Parkinson’s Disease: Effect of Deep Brain Stimuation on Driving

Priv. Doz. Dr. Carsten Buhmann Department of Neurology University Medical Center Hamburg-Eppendorf, Hamburg, Interview with:
Priv. Doz. Dr. Carsten Buhmann
Department of Neurology
University Medical Center Hamburg-Eppendorf
Hamburg, Germany. What are the main findings of the study?

Answer: Deep brain stimulation (DBS) of the subthalamic nucleus (STN) has no negative but rather a beneficial effect on driving in patients with Parkinsons´s disease (PD). Driving not only was superior in even more clinically affected PD patients with DBS compared with PD patients without DBS but also patients with DBS drove better with stimulation than with levodopa.

This might reflect favorable driving-relevant nonmotor effects due to STN-DBS.
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Parkinson’s Disease: ApoA1 may be a Protection Marker

Alice Chen-Plotkin, MD Assistant Professor Department of Neurology University of Pennsylvania School of Medicine Interview with Alice Chen-Plotkin, MD
Assistant Professor
Department of Neurology
University of Pennsylvania School of Medicine What are the main findings of the study?

Answer: Parkinson’s disease (PD) is an incurable neurodegenerative disease.  Many neurons die, but the neurons that make dopamine (dopaminergic neurons) are particularly vulnerable.  We think that the disease actually starts well before the time when people show clinical symptoms.  We were therefore interested in finding proteins from the blood that correlated with better or worse dopaminergic neuron integrity.  Since it’s hard to access the dopaminergic neurons directly, we looked at a tracer that labels the ends of the dopaminergic neurons in people who do not have Parkinson’s disease but are at high risk for developing it, and we also looked at the age at onset of PD in people who are already symptomatic.  Screening just under 100 different proteins from the blood, we found that higher plasma levels of apolipoprotein A1 (ApoA1) were correlated with better tracer uptake in the people who did not yet have PD, and with older ages at onset in the people who already had PD.  These data suggest that plasma ApoA1 may be a marker for PD risk, with higher levels being relatively protective.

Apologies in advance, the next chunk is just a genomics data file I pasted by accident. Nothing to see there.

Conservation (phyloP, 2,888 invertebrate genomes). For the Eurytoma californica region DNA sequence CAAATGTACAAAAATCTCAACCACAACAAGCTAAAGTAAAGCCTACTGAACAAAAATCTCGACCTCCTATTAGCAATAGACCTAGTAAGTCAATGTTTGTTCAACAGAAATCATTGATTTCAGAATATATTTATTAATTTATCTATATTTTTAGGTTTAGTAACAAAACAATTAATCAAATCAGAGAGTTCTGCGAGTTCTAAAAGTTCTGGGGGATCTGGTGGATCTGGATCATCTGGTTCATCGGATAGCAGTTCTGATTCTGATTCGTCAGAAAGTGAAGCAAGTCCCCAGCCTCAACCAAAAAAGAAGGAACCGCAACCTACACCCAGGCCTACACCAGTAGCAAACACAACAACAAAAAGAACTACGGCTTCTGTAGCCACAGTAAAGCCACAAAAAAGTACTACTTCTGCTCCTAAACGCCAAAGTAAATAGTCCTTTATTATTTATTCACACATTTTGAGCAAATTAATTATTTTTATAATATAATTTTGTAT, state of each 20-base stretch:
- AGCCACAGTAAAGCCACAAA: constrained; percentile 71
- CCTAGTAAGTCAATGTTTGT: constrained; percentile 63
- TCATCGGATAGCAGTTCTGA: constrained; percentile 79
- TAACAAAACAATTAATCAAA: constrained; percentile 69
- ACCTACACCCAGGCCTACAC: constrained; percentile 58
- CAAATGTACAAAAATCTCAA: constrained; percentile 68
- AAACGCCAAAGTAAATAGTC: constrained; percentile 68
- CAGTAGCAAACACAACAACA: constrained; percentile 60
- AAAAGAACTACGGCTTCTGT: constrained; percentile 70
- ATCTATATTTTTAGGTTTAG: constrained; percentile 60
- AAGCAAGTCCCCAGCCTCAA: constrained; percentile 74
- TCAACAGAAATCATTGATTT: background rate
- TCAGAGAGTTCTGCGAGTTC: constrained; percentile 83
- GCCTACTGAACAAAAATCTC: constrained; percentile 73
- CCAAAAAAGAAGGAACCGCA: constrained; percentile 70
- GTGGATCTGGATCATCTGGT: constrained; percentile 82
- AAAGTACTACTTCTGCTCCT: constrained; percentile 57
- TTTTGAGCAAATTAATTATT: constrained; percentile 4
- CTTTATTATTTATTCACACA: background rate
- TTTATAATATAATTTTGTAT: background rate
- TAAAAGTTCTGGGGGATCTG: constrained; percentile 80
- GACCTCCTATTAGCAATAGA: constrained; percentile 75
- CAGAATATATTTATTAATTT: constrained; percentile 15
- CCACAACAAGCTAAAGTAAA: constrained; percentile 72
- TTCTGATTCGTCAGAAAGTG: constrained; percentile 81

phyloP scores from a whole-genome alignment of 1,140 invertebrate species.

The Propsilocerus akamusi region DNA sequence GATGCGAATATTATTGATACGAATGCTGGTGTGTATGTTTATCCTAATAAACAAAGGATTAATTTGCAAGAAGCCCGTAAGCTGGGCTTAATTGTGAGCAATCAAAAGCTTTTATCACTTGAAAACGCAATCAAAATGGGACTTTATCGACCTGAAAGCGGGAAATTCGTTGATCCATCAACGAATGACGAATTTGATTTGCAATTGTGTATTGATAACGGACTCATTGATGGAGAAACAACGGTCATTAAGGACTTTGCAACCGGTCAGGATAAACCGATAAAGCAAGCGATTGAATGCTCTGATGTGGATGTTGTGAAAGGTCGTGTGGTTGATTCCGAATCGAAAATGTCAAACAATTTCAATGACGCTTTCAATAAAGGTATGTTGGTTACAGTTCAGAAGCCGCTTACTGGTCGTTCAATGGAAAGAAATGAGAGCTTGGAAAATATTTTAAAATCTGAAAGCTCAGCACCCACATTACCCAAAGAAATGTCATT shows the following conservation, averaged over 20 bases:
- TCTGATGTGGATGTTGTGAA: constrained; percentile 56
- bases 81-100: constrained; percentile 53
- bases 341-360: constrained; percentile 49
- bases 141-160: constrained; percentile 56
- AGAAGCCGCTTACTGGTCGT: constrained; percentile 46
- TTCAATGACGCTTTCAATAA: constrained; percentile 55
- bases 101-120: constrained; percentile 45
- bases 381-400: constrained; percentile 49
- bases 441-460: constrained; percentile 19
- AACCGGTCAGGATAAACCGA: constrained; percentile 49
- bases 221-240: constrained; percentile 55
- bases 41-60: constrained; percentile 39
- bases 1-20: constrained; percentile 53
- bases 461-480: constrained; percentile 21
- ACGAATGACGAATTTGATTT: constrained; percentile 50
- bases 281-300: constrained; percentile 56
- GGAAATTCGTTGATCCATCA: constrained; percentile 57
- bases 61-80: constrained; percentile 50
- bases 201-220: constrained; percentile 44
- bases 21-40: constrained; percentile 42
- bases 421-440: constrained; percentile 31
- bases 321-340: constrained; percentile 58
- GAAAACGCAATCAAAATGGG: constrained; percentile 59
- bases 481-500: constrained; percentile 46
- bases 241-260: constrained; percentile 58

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Parkinson’s disease and exposure to Pesticides eInterview with Dr. Emanuele Cereda

Nutrition and Dietetics Service, Fondazione IRCCS Policlinico San Matteo
Viale Golgi 19, 27100 Pavia, Italy What are the main findings of the study?

Dr. Cereda: A large analysis of more than 100 studies shows that exposure to pesticides, or bug and weed killers, and solvents is likely associated with a higher risk of developing Parkinson’s disease. Were any of the findings unexpected?

Dr. Cereda: In first instance I can say no as in every day clinical practice we frequently see patients reporting such exposure. Accordingly, it appears quite obvious to look at these exposures as risk factors. Unfortunately, from an epidemiologic point of view this is not enough! That’s why we did this study. Amazing rather than surprising was the fact that commonly the sources of funding in the studies we retrieved and included in meta-analysis were health or health-related institutions, private foundations (mainly Parkinosn’s disease foundations), or government or para-government companies. No study acknowledged the involvement of any chemicals manufacturer!
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Degenerative Disease Research: Structural basis of kynurenine 3-monooxygenase inhibition eInterview: Professor Nigel S. Scrutton ScD FRSC FSB

Director Manchester Institute of Biotechnology
EPSRC Established Career Fellow |Faculty of Life Sciences | Manchester Institute of Biotechnology | University of Manchester | Manchester | M1 7DN | UK | What are the main findings of your study?

Dr. Scrutton: A major breakthrough has been made by our team of researchers seeking treatments for degenerative illnesses such as Parkinson’s Disease.

We have detailed how an enzyme in the brain interacts with a drug-like lead compound directed against Huntington’s Disease (but also with major implications for Alzheimer’s and Parkinson’s diseases) to inhibit its activity. The work – which solved the molecular structure of a crucial brain enzyme called kynurenine 3-monooxygenase – opens the door to effective treatment for neurodegenerative diseases such as Huntington’s, Alzheimer’s and Parkinson’s. The main findings not only describe the molecular details of the enzyme, but also how it interacts with a lead drug compound that inhibits the natural activity of the enzyme.
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